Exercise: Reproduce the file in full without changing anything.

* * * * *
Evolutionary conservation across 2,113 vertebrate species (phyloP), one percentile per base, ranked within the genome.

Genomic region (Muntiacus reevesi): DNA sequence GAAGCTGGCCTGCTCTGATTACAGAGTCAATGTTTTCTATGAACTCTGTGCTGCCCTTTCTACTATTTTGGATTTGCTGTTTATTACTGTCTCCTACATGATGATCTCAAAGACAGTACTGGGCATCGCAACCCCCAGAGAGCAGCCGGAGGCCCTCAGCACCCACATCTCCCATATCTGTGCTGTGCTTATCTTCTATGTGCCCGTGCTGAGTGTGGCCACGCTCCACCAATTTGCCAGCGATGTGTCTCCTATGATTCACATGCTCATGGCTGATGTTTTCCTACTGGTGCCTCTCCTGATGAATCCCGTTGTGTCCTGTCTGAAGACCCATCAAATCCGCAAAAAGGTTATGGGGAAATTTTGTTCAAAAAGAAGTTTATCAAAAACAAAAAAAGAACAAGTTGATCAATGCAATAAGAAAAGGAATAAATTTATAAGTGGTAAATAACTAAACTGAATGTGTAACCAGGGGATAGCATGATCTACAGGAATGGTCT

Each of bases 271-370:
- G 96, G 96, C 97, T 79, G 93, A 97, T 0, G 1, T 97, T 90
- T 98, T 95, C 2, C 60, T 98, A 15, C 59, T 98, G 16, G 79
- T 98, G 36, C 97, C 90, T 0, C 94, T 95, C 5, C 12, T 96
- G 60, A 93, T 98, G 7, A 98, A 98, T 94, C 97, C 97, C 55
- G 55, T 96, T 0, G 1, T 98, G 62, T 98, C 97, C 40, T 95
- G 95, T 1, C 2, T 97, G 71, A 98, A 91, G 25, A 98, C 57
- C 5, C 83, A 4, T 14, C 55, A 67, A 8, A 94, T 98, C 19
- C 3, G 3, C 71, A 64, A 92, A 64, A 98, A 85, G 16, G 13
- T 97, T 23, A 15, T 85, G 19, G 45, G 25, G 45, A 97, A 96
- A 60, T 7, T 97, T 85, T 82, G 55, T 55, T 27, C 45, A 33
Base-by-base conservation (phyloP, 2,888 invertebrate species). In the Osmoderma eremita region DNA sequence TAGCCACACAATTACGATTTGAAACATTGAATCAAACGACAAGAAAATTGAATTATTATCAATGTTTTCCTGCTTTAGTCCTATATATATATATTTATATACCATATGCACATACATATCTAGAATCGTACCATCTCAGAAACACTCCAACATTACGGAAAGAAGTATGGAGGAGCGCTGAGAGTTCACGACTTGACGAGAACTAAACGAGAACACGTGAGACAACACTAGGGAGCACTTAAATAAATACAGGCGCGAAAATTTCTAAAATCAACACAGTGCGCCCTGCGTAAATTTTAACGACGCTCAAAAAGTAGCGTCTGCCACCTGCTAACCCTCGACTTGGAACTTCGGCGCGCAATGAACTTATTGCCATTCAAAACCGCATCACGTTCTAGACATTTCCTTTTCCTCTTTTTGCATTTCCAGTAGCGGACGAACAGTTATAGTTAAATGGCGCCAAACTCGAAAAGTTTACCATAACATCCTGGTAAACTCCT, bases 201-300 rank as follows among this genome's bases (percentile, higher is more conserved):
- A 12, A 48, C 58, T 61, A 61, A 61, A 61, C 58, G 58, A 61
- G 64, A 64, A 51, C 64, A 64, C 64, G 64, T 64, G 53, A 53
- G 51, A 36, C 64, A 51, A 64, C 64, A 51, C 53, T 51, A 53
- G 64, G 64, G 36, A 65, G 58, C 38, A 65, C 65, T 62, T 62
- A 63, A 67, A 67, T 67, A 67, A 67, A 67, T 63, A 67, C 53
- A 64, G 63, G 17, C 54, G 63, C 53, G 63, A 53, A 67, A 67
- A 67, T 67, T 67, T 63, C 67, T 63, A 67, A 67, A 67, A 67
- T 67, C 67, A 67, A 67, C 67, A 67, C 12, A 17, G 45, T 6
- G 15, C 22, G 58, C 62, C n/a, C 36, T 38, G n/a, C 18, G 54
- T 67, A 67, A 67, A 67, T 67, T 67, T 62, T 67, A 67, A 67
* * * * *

Evolutionary conservation across 2,113 vertebrate species (phyloP), one percentile per base, ranked within the genome.

Genomic region (Muntiacus reevesi): DNA sequence GAAGCTGGCCTGCTCTGATTACAGAGTCAATGTTTTCTATGAACTCTGTGCTGCCCTTTCTACTATTTTGGATTTGCTGTTTATTACTGTCTCCTACATGATGATCTCAAAGACAGTACTGGGCATCGCAACCCCCAGAGAGCAGCCGGAGGCCCTCAGCACCCACATCTCCCATATCTGTGCTGTGCTTATCTTCTATGTGCCCGTGCTGAGTGTGGCCACGCTCCACCAATTTGCCAGCGATGTGTCTCCTATGATTCACATGCTCATGGCTGATGTTTTCCTACTGGTGCCTCTCCTGATGAATCCCGTTGTGTCCTGTCTGAAGACCCATCAAATCCGCAAAAAGGTTATGGGGAAATTTTGTTCAAAAAGAAGTTTATCAAAAACAAAAAAAGAACAAGTTGATCAATGCAATAAGAAAAGGAATAAATTTATAAGTGGTAAATAACTAAACTGAATGTGTAACCAGGGGATAGCATGATCTACAGGAATGGTCT

Each of bases 271-370:
- G 96, G 96, C 97, T 79, G 93, A 97, T 0, G 1, T 97, T 90
- T 98, T 95, C 2, C 60, T 98, A 15, C 59, T 98, G 16, G 79
- T 98, G 36, C 97, C 90, T 0, C 94, T 95, C 5, C 12, T 96
- G 60, A 93, T 98, G 7, A 98, A 98, T 94, C 97, C 97, C 55
- G 55, T 96, T 0, G 1, T 98, G 62, T 98, C 97, C 40, T 95
- G 95, T 1, C 2, T 97, G 71, A 98, A 91, G 25, A 98, C 57
- C 5, C 83, A 4, T 14, C 55, A 67, A 8, A 94, T 98, C 19
- C 3, G 3, C 71, A 64, A 92, A 64, A 98, A 85, G 16, G 13
- T 97, T 23, A 15, T 85, G 19, G 45, G 25, G 45, A 97, A 96
- A 60, T 7, T 97, T 85, T 82, G 55, T 55, T 27, C 45, A 33
Base-by-base conservation (phyloP, 2,888 invertebrate species). In the Osmoderma eremita region DNA sequence TAGCCACACAATTACGATTTGAAACATTGAATCAAACGACAAGAAAATTGAATTATTATCAATGTTTTCCTGCTTTAGTCCTATATATATATATTTATATACCATATGCACATACATATCTAGAATCGTACCATCTCAGAAACACTCCAACATTACGGAAAGAAGTATGGAGGAGCGCTGAGAGTTCACGACTTGACGAGAACTAAACGAGAACACGTGAGACAACACTAGGGAGCACTTAAATAAATACAGGCGCGAAAATTTCTAAAATCAACACAGTGCGCCCTGCGTAAATTTTAACGACGCTCAAAAAGTAGCGTCTGCCACCTGCTAACCCTCGACTTGGAACTTCGGCGCGCAATGAACTTATTGCCATTCAAAACCGCATCACGTTCTAGACATTTCCTTTTCCTCTTTTTGCATTTCCAGTAGCGGACGAACAGTTATAGTTAAATGGCGCCAAACTCGAAAAGTTTACCATAACATCCTGGTAAACTCCT, bases 201-300 rank as follows among this genome's bases (percentile, higher is more conserved):
- A 12, A 48, C 58, T 61, A 61, A 61, A 61, C 58, G 58, A 61
- G 64, A 64, A 51, C 64, A 64, C 64, G 64, T 64, G 53, A 53
- G 51, A 36, C 64, A 51, A 64, C 64, A 51, C 53, T 51, A 53
- G 64, G 64, G 36, A 65, G 58, C 38, A 65, C 65, T 62, T 62
- A 63, A 67, A 67, T 67, A 67, A 67, A 67, T 63, A 67, C 53
- A 64, G 63, G 17, C 54, G 63, C 53, G 63, A 53, A 67, A 67
- A 67, T 67, T 67, T 63, C 67, T 63, A 67, A 67, A 67, A 67
- T 67, C 67, A 67, A 67, C 67, A 67, C 12, A 17, G 45, T 6
- G 15, C 22, G 58, C 62, C n/a, C 36, T 38, G n/a, C 18, G 54
- T 67, A 67, A 67, A 67, T 67, T 67, T 62, T 67, A 67, A 67